Today’s post is the last leg of our journey through Putting the Good in Goodbye. We trust that we’ve offered you some tools to navigate those seasons when you become acutely aware pastoring is not for the faint of heart.
We understand the weight of responsibility a pastor feels is constant. It has never been a 9-5 job—caring for the spiritual and emotional wellbeing of people can feel 24/7 at times. At Converge Coaching, we receive phone calls and messages every week from pastors who believe that leading men and women in their walks with God is ultimately worth it, but at the same time feel the pain and heartache of the comings and goings of those very same people. At times the stress of people departing feels almost more than pastors can bear.
As we’ve spent the last several weeks discussing, in order to put the good in goodbye, it’s important to implement these five behaviors:
- Renew your sense of calling.
- Put God’s people in their proper place: They belong to Him, not you.
- The timeframe for those you pastor is often seasonal. Focus on your responsibility to steward well the time you do have to shepherd them.
- Be gracious and bless them if and when they decide to depart.
- For those departees who at some point decide to return, welcome them back (unless they’re toxic), but allow time for trust to be restored between you and them.
Church life seems more complex than ever before. If we lack intentionality, it can seem impossible to “punch out.” The advent of email, text, and social media create more accessibility than is healthy. Going off the grid feels more challenging than ever.
In addition, society gets more dysfunctional every week. The culture around us is changing faster than ever. All that to say, pastoring, while an amazing privilege, is difficult work.
Yet our view is one of hope. God is not wringing His hands in despair. He still has a great game plan for your church in this generation; and He’s willing to share it if you pause long enough to listen to Him and stay long enough to implement what He says.
Still . . . with all the above in mind . . . you may be wrestling with whether it’s time to leave or whether you need to stay at your post. If so, before you decide to leave:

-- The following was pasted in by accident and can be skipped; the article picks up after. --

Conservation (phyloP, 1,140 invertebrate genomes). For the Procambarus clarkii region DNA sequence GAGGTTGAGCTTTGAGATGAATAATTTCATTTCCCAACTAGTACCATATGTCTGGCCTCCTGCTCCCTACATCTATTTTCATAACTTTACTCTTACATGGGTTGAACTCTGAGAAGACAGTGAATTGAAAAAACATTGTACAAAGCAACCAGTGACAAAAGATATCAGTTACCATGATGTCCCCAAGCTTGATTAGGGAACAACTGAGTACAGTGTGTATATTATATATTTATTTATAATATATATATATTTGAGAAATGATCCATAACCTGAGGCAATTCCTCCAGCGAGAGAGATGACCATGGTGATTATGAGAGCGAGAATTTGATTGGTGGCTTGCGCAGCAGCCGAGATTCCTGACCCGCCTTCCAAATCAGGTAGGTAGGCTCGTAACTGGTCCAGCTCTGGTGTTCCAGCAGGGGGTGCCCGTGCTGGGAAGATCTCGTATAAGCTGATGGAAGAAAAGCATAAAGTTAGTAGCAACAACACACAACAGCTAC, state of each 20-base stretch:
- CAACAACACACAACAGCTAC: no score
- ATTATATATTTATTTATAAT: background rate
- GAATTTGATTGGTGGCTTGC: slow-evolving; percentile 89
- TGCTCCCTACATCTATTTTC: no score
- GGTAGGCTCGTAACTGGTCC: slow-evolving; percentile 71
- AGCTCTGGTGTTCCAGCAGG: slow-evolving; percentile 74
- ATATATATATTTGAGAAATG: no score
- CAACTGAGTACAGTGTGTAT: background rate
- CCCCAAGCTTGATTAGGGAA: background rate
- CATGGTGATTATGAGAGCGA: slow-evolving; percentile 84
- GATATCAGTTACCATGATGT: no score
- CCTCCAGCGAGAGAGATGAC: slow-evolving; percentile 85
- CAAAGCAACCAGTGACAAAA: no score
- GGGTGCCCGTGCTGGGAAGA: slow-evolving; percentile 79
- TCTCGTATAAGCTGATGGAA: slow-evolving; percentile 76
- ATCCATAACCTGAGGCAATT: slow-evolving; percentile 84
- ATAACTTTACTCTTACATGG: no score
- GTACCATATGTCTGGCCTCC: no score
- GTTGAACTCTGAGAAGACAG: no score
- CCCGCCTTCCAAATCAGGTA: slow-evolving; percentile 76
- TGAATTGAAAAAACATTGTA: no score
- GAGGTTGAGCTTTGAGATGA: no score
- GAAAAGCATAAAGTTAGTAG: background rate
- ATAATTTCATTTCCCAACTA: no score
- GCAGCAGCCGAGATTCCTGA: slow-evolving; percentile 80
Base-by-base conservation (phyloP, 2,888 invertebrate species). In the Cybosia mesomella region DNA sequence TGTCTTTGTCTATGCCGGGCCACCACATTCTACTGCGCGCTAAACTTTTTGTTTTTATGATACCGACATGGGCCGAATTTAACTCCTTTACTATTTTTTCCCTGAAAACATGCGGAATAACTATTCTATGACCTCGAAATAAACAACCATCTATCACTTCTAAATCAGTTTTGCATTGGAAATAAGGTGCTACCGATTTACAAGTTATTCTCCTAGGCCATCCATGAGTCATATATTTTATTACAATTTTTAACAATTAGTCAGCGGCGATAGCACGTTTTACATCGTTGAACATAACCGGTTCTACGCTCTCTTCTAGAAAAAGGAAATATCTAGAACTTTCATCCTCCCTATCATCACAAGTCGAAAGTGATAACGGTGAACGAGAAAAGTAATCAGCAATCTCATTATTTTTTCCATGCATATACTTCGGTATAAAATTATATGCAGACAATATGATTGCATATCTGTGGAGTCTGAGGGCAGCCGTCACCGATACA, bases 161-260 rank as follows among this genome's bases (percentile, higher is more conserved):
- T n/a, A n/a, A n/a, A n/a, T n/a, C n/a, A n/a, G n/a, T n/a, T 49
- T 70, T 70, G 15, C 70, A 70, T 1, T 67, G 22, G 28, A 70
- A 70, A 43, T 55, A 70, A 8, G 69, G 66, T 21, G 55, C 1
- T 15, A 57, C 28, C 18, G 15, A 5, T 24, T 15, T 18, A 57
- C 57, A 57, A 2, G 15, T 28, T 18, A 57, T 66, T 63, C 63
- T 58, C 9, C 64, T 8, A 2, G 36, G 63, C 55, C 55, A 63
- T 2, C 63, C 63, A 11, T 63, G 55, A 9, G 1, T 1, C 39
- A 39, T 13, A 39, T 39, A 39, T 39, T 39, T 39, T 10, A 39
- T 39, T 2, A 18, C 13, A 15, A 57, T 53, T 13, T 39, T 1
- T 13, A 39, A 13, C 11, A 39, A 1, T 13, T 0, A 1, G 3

- First ask God: “Have I learned in this assignment what You wanted me to learn?” Be sure to obtain a clear answer. If the answer is “no,” yet you are still struggling with the temptation to leave . . .
- Be sure to share your decision-making process with a mentor, coach, or friend. Having someone to bounce ideas off is helpful in processing difficult emotions associated with stay or go decisions. We aren’t meant to make career-altering choices in isolation. God designed us for community, but the pastoral role possesses this invisible undertow toward flying solo. Making the decision to stay or leave can leave you feeling even more isolated.
- Pay close attention to your emotional health. Are you healthy enough to make a good decision? Figure out what fills your mental and emotional tank. Perhaps scheduling regular times of rest, exercise, replenishing relationships, and even laughter will help you clear your mind.
All of us here at Converge Coaching deeply respect what you do for the Kingdom. We want you to thrive in your personal life and in your calling—and do so for the long haul—while having incredible amounts of fun at the same time.
Our prayer for you is this: To finish the work God sent you to accomplish by His grace and power, and to hear at the end of your time on earth, “Well done, good and faithful servant! You have been faithful in a few things; I will put you in charge of many things. Come and share your master’s happiness!” (Matthew 25:21).
We are rooting and praying for you!
John & Jaime